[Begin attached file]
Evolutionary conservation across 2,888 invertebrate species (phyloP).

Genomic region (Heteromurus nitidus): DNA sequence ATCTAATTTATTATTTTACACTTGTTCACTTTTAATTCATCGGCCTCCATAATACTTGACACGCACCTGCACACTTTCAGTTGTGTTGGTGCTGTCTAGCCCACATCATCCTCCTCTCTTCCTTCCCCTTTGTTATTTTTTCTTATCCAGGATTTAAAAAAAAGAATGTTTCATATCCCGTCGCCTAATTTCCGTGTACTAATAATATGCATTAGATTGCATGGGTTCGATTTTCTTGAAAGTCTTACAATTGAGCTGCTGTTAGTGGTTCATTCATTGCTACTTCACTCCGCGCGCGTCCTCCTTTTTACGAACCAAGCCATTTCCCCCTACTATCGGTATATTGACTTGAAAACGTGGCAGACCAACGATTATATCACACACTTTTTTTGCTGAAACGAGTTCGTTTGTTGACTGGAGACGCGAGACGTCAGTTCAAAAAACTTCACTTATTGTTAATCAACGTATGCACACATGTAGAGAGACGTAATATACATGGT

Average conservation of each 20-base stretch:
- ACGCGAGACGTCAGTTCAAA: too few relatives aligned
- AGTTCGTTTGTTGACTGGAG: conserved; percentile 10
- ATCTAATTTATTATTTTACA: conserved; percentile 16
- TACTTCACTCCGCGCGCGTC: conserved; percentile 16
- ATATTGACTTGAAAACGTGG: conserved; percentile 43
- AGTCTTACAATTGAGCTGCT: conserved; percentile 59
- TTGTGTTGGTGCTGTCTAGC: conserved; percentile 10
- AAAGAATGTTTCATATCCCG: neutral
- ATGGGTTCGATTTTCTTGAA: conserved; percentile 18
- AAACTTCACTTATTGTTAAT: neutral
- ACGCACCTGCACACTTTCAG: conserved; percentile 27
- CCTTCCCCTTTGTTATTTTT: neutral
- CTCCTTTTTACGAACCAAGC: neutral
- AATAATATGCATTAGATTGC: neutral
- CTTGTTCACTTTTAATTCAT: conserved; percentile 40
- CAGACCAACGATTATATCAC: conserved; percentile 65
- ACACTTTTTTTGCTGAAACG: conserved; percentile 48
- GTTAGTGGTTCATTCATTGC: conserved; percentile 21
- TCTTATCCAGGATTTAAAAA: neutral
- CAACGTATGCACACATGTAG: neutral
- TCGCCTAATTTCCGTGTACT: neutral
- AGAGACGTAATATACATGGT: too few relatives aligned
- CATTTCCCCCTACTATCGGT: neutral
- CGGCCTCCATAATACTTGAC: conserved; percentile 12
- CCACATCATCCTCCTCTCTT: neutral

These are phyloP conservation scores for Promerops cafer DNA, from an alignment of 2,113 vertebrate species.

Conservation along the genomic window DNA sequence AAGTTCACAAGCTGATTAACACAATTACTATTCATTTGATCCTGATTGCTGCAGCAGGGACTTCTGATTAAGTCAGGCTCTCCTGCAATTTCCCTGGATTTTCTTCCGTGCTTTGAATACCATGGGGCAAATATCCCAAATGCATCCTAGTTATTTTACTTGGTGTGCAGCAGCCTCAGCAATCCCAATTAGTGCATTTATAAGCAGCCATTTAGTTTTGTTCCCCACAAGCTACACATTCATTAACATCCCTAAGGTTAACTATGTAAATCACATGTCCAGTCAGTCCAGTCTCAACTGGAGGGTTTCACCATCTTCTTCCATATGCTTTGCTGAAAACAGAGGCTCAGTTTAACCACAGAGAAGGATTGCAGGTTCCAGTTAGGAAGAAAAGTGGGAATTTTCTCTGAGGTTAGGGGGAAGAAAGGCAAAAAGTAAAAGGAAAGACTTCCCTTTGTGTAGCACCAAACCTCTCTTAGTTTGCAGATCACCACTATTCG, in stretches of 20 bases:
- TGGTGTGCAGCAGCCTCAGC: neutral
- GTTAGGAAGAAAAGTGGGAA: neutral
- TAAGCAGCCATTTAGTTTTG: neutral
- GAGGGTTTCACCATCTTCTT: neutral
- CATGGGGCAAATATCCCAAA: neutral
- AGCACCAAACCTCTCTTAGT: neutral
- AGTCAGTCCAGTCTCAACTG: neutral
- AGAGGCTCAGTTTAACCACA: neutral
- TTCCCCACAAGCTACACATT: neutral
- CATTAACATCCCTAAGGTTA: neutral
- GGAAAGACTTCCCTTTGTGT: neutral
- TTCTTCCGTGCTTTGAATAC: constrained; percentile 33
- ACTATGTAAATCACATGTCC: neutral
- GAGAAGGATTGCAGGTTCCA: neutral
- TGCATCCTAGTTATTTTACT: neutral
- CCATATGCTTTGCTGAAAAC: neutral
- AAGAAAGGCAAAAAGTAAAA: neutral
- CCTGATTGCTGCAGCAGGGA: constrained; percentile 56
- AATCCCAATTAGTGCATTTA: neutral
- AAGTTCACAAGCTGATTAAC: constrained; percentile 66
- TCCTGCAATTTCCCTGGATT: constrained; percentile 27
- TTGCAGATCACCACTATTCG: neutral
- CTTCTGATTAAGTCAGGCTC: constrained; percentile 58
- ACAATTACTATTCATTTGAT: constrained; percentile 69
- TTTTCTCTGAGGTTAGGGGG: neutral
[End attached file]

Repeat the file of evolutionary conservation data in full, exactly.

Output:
Evolutionary conservation across 2,888 invertebrate species (phyloP).

Genomic region (Heteromurus nitidus): DNA sequence ATCTAATTTATTATTTTACACTTGTTCACTTTTAATTCATCGGCCTCCATAATACTTGACACGCACCTGCACACTTTCAGTTGTGTTGGTGCTGTCTAGCCCACATCATCCTCCTCTCTTCCTTCCCCTTTGTTATTTTTTCTTATCCAGGATTTAAAAAAAAGAATGTTTCATATCCCGTCGCCTAATTTCCGTGTACTAATAATATGCATTAGATTGCATGGGTTCGATTTTCTTGAAAGTCTTACAATTGAGCTGCTGTTAGTGGTTCATTCATTGCTACTTCACTCCGCGCGCGTCCTCCTTTTTACGAACCAAGCCATTTCCCCCTACTATCGGTATATTGACTTGAAAACGTGGCAGACCAACGATTATATCACACACTTTTTTTGCTGAAACGAGTTCGTTTGTTGACTGGAGACGCGAGACGTCAGTTCAAAAAACTTCACTTATTGTTAATCAACGTATGCACACATGTAGAGAGACGTAATATACATGGT

Average conservation of each 20-base stretch:
- ACGCGAGACGTCAGTTCAAA: too few relatives aligned
- AGTTCGTTTGTTGACTGGAG: conserved; percentile 10
- ATCTAATTTATTATTTTACA: conserved; percentile 16
- TACTTCACTCCGCGCGCGTC: conserved; percentile 16
- ATATTGACTTGAAAACGTGG: conserved; percentile 43
- AGTCTTACAATTGAGCTGCT: conserved; percentile 59
- TTGTGTTGGTGCTGTCTAGC: conserved; percentile 10
- AAAGAATGTTTCATATCCCG: neutral
- ATGGGTTCGATTTTCTTGAA: conserved; percentile 18
- AAACTTCACTTATTGTTAAT: neutral
- ACGCACCTGCACACTTTCAG: conserved; percentile 27
- CCTTCCCCTTTGTTATTTTT: neutral
- CTCCTTTTTACGAACCAAGC: neutral
- AATAATATGCATTAGATTGC: neutral
- CTTGTTCACTTTTAATTCAT: conserved; percentile 40
- CAGACCAACGATTATATCAC: conserved; percentile 65
- ACACTTTTTTTGCTGAAACG: conserved; percentile 48
- GTTAGTGGTTCATTCATTGC: conserved; percentile 21
- TCTTATCCAGGATTTAAAAA: neutral
- CAACGTATGCACACATGTAG: neutral
- TCGCCTAATTTCCGTGTACT: neutral
- AGAGACGTAATATACATGGT: too few relatives aligned
- CATTTCCCCCTACTATCGGT: neutral
- CGGCCTCCATAATACTTGAC: conserved; percentile 12
- CCACATCATCCTCCTCTCTT: neutral

These are phyloP conservation scores for Promerops cafer DNA, from an alignment of 2,113 vertebrate species.

Conservation along the genomic window DNA sequence AAGTTCACAAGCTGATTAACACAATTACTATTCATTTGATCCTGATTGCTGCAGCAGGGACTTCTGATTAAGTCAGGCTCTCCTGCAATTTCCCTGGATTTTCTTCCGTGCTTTGAATACCATGGGGCAAATATCCCAAATGCATCCTAGTTATTTTACTTGGTGTGCAGCAGCCTCAGCAATCCCAATTAGTGCATTTATAAGCAGCCATTTAGTTTTGTTCCCCACAAGCTACACATTCATTAACATCCCTAAGGTTAACTATGTAAATCACATGTCCAGTCAGTCCAGTCTCAACTGGAGGGTTTCACCATCTTCTTCCATATGCTTTGCTGAAAACAGAGGCTCAGTTTAACCACAGAGAAGGATTGCAGGTTCCAGTTAGGAAGAAAAGTGGGAATTTTCTCTGAGGTTAGGGGGAAGAAAGGCAAAAAGTAAAAGGAAAGACTTCCCTTTGTGTAGCACCAAACCTCTCTTAGTTTGCAGATCACCACTATTCG, in stretches of 20 bases:
- TGGTGTGCAGCAGCCTCAGC: neutral
- GTTAGGAAGAAAAGTGGGAA: neutral
- TAAGCAGCCATTTAGTTTTG: neutral
- GAGGGTTTCACCATCTTCTT: neutral
- CATGGGGCAAATATCCCAAA: neutral
- AGCACCAAACCTCTCTTAGT: neutral
- AGTCAGTCCAGTCTCAACTG: neutral
- AGAGGCTCAGTTTAACCACA: neutral
- TTCCCCACAAGCTACACATT: neutral
- CATTAACATCCCTAAGGTTA: neutral
- GGAAAGACTTCCCTTTGTGT: neutral
- TTCTTCCGTGCTTTGAATAC: constrained; percentile 33
- ACTATGTAAATCACATGTCC: neutral
- GAGAAGGATTGCAGGTTCCA: neutral
- TGCATCCTAGTTATTTTACT: neutral
- CCATATGCTTTGCTGAAAAC: neutral
- AAGAAAGGCAAAAAGTAAAA: neutral
- CCTGATTGCTGCAGCAGGGA: constrained; percentile 56
- AATCCCAATTAGTGCATTTA: neutral
- AAGTTCACAAGCTGATTAAC: constrained; percentile 66
- TCCTGCAATTTCCCTGGATT: constrained; percentile 27
- TTGCAGATCACCACTATTCG: neutral
- CTTCTGATTAAGTCAGGCTC: constrained; percentile 58
- ACAATTACTATTCATTTGAT: constrained; percentile 69
- TTTTCTCTGAGGTTAGGGGG: neutral